Sunday, September 4, 2016

Lassoing Lake Lariat

It's hard to believe that the tiny floating tufts of vegetation in the photo here are capable of doing the work of about an acre of wetland shoreline in cleaning up pollution in a lake. These are artificial floating islands mimicking those in northern lakes. They actually do a great job in reducing nutrient and other pollution in Lake Lariat, Maryland. Since Lake Lariat covers 90 acres, a 90:1 ratio of wetland buffer to water surface seems like it wouldn't make that much difference, but the lake was significantly less polluted a year after these floating islands were introduced. 

Two small man-made floating islands are just off the point on the left.
The technology for these floating islands is described on the Maryland distributor's website. They employ a proprietary soil mix, which I can't help but wonder if it could be further enhanced by including biochar. Cycling of pollutants is principally through all the slime that accumulates on the plastic fibers and submerged roots of plants growing on the platform. 

The Lake Preservation Committee was interested in getting more of these islands, last I heard. With the latest blue-green algae bloom episode, we need to, but proactive measures to reduce runoff and seepage from septic systems would be necessary to eliminate the problem altogether. If we target a buffer zone of 1000 feet all around the lake, our campaign would probably include that many homes. I think cleaning up a lake is even more vital than cleaning up a major tidal waterbody, such as the Chesapeake Bay. For one thing, this lake flows through a dam into a bay tributary, so it is a point source of pollution. Another thing is that people living and playing in and around the lake are subjected to more risk because pollutants accumulate there, are confined to a much smaller volume, and may seep into aquifers.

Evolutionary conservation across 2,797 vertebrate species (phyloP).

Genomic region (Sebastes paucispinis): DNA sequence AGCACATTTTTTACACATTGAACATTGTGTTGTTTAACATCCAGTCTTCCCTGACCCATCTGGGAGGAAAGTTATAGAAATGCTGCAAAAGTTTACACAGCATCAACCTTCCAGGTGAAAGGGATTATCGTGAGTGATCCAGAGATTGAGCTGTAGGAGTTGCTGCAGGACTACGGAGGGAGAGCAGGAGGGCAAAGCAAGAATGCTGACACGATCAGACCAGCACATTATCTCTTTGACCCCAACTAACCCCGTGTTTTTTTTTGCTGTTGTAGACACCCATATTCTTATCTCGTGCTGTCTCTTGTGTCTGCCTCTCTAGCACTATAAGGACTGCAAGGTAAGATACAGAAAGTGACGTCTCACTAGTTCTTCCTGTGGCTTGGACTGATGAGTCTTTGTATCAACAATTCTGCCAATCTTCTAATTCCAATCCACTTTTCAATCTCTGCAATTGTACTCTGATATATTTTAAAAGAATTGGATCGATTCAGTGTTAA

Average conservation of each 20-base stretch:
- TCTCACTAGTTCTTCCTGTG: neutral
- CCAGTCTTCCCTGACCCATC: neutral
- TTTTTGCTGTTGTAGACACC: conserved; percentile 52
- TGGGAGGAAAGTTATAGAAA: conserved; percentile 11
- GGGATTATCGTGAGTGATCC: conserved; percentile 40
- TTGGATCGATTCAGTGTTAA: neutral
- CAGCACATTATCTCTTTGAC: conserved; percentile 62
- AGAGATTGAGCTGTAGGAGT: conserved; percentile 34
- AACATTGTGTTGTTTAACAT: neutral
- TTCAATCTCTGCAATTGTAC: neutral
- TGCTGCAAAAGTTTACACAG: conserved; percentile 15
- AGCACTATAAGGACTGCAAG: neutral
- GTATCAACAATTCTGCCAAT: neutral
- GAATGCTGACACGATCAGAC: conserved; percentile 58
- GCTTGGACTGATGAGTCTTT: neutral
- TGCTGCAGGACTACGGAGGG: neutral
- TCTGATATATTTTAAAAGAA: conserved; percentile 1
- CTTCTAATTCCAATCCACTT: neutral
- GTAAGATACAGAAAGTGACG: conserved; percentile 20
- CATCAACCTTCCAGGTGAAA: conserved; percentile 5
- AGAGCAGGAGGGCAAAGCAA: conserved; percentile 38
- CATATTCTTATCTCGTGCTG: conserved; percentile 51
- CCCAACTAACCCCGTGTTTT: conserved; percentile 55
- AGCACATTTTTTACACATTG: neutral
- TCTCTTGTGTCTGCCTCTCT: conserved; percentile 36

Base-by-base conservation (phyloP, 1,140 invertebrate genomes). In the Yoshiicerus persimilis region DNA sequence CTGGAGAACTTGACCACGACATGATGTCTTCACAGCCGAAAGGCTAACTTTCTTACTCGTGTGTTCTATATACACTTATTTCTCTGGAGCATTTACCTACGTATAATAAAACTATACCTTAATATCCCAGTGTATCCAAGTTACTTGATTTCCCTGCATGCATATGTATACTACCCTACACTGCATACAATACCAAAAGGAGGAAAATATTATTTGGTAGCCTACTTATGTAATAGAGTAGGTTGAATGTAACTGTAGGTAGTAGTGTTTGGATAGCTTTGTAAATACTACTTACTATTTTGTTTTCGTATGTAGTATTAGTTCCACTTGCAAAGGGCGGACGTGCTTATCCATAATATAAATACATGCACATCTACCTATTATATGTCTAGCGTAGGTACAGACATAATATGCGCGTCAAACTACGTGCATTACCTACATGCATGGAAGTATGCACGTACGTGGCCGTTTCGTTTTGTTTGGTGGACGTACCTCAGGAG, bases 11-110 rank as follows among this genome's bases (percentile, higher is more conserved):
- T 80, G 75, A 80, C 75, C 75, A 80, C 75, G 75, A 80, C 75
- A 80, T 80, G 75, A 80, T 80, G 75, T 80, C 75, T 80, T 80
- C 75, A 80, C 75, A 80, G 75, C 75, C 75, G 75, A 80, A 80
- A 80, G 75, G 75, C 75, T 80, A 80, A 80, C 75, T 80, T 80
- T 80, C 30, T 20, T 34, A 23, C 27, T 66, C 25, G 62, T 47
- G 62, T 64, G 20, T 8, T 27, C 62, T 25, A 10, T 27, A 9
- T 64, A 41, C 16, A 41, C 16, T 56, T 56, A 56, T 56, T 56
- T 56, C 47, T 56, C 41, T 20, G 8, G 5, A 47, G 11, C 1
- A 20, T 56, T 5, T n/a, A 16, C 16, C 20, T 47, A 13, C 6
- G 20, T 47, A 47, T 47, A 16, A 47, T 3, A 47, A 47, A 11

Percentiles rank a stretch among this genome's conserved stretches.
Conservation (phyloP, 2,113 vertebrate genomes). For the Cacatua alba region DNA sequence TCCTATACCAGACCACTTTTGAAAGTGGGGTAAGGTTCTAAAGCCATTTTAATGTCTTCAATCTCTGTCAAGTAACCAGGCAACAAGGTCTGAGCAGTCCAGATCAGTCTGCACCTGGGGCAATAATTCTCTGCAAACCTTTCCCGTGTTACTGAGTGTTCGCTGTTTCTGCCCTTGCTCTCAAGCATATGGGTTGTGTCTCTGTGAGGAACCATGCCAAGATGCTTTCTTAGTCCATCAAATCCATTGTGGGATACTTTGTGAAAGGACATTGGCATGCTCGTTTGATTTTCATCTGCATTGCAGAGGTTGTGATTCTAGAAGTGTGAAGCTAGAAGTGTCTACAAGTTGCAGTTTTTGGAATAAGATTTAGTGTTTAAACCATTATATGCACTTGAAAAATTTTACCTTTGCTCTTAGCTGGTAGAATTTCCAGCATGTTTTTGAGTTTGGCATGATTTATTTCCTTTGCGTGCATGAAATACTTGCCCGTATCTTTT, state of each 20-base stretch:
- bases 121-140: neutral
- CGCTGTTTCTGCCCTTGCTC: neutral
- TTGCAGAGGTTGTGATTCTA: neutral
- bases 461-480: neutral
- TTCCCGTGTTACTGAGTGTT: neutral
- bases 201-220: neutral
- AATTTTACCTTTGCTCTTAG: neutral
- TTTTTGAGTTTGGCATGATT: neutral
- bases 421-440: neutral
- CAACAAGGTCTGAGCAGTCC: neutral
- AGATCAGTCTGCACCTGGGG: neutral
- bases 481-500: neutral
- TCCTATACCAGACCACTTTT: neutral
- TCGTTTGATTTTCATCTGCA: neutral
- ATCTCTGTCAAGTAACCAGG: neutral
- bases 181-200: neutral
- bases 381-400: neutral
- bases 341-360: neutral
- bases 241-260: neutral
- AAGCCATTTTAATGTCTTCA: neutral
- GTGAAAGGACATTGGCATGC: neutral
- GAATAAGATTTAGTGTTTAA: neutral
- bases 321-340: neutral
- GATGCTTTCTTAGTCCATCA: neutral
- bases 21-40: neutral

Since all of Maryland's 100 lakes are man-made, using man-made islands to bring balance to those ecosystems seems like a natural fit. They can have other purposes, as well, including creating a causeway, artificial shorelines, hunting blinds, and biogas supplies. My own idea is to park them near the waterfront of property owned by anyone who balks at repairing a failed septic system and put warning signs to swimmers and fisherfolk to avoid that part of the lake. I hope it never has to come to that.

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